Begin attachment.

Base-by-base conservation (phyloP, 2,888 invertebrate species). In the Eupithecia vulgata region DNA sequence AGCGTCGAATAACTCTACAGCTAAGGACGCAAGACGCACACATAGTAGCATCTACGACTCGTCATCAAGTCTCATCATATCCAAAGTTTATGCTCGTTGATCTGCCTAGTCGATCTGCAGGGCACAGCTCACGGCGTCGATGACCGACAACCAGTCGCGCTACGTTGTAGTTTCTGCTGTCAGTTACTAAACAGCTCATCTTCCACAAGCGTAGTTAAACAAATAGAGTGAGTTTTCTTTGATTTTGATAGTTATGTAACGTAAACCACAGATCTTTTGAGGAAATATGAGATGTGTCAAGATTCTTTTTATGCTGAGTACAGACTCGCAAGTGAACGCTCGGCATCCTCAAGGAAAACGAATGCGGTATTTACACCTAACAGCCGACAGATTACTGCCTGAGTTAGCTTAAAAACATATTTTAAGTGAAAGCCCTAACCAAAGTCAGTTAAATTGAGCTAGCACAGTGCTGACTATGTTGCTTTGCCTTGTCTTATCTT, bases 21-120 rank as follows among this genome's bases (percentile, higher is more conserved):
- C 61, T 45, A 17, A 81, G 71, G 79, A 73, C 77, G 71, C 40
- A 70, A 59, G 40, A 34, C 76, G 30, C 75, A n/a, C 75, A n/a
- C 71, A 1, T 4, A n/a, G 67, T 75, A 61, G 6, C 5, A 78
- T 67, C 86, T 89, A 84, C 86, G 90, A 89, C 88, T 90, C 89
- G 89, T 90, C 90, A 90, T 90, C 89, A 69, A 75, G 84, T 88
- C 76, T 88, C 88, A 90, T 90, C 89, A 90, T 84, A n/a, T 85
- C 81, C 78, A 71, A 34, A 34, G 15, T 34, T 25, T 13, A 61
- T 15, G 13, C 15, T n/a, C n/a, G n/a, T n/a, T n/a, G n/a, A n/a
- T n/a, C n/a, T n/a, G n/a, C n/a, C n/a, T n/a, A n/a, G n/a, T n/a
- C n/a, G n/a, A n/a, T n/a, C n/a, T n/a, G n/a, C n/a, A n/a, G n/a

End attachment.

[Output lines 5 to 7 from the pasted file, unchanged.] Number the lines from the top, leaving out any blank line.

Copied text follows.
- T 67, C 86, T 89, A 84, C 86, G 90, A 89, C 88, T 90, C 89
- G 89, T 90, C 90, A 90, T 90, C 89, A 69, A 75, G 84, T 88
- C 76, T 88, C 88, A 90, T 90, C 89, A 90, T 84, A n/a, T 85